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15 Hacks For Inter-Cultural Lovers

15 Hacks For Inter-Cultural Lovers

A Norwegian friend of mine once told me how he had to pass a very severe test before he was accepted by the parents of his Italian wife. He had to stay in a hotel and was invited to various meals, where he was vetted. As well as coping with the language barrier, he had to display an understanding of Italian cultural values as regards marriage and family. Fortunately, he passed the test and yes, they are living happily ever after!

Now that was easy, really. Consider where two lovers come from very different racial backgrounds and where religion, ethics, family values and beliefs about marriage will, sooner or later, be present on the stage. But, before you even reach that point, let us look at what hacks you can put into practice so that the relationship will be on a much firmer foundation.

1.  Learn about the culture

There is no shortcut here. You really have to do your homework. You can ask each other about the family background and the values that were instilled in childhood. But you also have to find out a lot more by reading, watching films and getting down to the very core values that determine life attitudes in your partner’s country.

2. Speak the language

This is essential if one partner lacks confidence in the other’s language. Communication will be key in understanding attitudes, beliefs, political views, opinions, and values. Very often, these are tied to the language by having words, expressions and idioms which reflect their world view perfectly.

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3. Talk about religion

You may be an atheist, very religious or something in between. The problem is that there is often a clash when your partner has strong views which are based on a religious upbringing which will determine attitudes to sex, child rearing, religious practices and customs. Use your time together to explore these and try to understand where your partner is coming from.  If you are both from a much more secular background, this may make things less complicated. However, this does not remove the obligation to discuss these matters sincerely and honestly.

4. Be aware of pressure from outside the relationship

Very often, inter-racial and inter-cultural couples are perfectly at ease. It is when they encounter the prejudice of family and society, that problems may raise their ugly heads. There is some useful advice in an article mentioned in the Journal of Marital and Family Therapy. The best plan is to be prepared for this and also assess whether you can really cope with all that. Fortunately, things are moving in the right direction. In American society, according to the Pew Research Center, 1 in 12 marriages are now inter-racial.

5. Celebrate your differences

There may be customs and rites that should be celebrated together, rather than ignored. This can strengthen the relationship. There are some excellent stories about mixed couples who more or less coped with these issues in the book, ‘Guess who’s coming to dinner’ by Brenda Lane Richardson.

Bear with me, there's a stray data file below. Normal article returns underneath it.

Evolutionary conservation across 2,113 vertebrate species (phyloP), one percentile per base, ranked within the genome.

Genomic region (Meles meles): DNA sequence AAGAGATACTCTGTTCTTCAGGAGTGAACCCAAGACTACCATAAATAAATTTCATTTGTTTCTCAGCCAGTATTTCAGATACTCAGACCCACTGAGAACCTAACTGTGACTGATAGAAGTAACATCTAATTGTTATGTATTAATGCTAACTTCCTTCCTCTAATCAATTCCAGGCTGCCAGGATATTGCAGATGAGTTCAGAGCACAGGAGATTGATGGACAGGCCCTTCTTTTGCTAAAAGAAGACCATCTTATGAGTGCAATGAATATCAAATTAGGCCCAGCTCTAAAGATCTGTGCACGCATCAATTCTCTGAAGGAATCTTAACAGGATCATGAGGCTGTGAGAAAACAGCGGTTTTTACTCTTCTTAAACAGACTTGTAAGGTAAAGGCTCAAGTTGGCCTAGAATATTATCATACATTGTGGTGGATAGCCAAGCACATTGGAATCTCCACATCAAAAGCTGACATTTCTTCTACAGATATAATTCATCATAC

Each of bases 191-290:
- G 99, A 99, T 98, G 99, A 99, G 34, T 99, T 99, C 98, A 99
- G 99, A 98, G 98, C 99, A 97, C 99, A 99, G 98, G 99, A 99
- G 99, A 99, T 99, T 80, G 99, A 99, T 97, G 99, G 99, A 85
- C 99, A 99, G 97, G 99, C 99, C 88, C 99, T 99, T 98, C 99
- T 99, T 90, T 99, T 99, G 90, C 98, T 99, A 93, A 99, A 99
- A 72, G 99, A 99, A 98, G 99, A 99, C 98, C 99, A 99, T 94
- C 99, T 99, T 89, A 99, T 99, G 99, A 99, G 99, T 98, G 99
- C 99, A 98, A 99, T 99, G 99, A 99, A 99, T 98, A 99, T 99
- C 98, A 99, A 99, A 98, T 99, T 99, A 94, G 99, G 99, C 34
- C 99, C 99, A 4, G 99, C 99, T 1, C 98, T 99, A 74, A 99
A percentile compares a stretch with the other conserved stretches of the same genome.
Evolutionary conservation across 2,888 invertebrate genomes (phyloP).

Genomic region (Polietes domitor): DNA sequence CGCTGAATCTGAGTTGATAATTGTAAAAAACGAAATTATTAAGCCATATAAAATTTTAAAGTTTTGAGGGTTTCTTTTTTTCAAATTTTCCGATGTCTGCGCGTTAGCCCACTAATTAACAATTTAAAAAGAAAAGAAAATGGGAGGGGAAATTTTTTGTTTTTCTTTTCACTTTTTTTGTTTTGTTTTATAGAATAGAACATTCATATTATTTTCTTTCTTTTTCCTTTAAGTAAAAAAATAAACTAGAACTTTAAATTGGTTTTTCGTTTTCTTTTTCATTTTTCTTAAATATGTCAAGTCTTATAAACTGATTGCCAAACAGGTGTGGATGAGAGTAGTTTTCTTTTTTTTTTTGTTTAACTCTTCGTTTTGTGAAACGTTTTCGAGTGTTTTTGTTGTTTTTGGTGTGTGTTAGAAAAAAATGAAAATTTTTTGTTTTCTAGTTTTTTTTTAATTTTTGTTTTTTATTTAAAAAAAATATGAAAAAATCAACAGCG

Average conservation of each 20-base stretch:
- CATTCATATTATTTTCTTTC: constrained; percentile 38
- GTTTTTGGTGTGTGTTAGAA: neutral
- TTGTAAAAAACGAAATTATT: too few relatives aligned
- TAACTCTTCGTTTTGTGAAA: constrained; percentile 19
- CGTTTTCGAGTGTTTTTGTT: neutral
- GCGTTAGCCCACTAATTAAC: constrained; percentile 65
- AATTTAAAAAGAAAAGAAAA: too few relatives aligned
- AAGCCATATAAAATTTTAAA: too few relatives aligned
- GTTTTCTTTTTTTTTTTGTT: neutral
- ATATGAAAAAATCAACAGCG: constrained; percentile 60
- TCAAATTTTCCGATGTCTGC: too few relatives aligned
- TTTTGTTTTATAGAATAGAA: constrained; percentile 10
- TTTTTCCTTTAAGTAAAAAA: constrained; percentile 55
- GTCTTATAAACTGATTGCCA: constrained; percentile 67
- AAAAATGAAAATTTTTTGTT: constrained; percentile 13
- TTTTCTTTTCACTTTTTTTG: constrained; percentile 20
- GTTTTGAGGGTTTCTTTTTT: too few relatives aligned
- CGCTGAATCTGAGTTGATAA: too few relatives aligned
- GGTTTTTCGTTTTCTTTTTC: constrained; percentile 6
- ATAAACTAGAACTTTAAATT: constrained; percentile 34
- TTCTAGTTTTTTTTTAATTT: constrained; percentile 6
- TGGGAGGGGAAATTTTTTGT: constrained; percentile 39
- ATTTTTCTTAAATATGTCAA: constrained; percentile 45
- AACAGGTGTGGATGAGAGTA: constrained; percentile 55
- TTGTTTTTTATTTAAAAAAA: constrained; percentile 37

6. Fight stereotyping

Be prepared. There are commonly held views which make sweeping generalizations about different races and religions. Asian women are supposed to be very meek and submissive. Be on the alert for those friends who will spout all sorts of prejudices about races on the pretext of offering advice!

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7. Talk about how you would raise children

Many people are put off by the fact that any children they have may be bullied or discriminated against in some way. It is important to discuss this openly. If your relationship is sound, any children will benefit from a loving home and grow up to be mature, balanced adults. Being bi-racial will teach tolerance.

8. Adopt your partner’s culture

You may get a lot of indiscreet questions and sneering references such as going for the ‘jungle fever’ if you happen to be dating an African or that the Japanese are workaholics. The best questions are those that ask you what is the part of your partner’s culture or traditions that attract you most. Think about this and have your answer ready.

9. Broaden your horizons

A great way to explore your partner’s culture and traditions is to experiment and try ethnic dishes. It is a great way of bonding and can open up new horizons, while becoming an expert cook as well.

10. Travel and explore

Travelling to each other’s country is one of the greatest experiences ever. You get an inside view and understand much better your partner’s background and upbringing.

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11. Talk about what religion you would like your kids to have

Many inter-faith couples have to decide which faith their children should have.  They may decide to bring up their children in both faiths. The benefits may well override any concerns about confusion, as outlined in Susan Katz Miller’s book, called ‘Being Both – Embracing Two Religions In One Interfaith Family’.

12. Inter-cultural relationships make you stronger

Going into an inter-racial or inter-cultural relationship can be a challenge. It is an excellent training ground in that it makes you think of issues that may arise. The great advantage is that you are both able to cope with differences and obstacles and that can make the relationship so much stronger in the long run.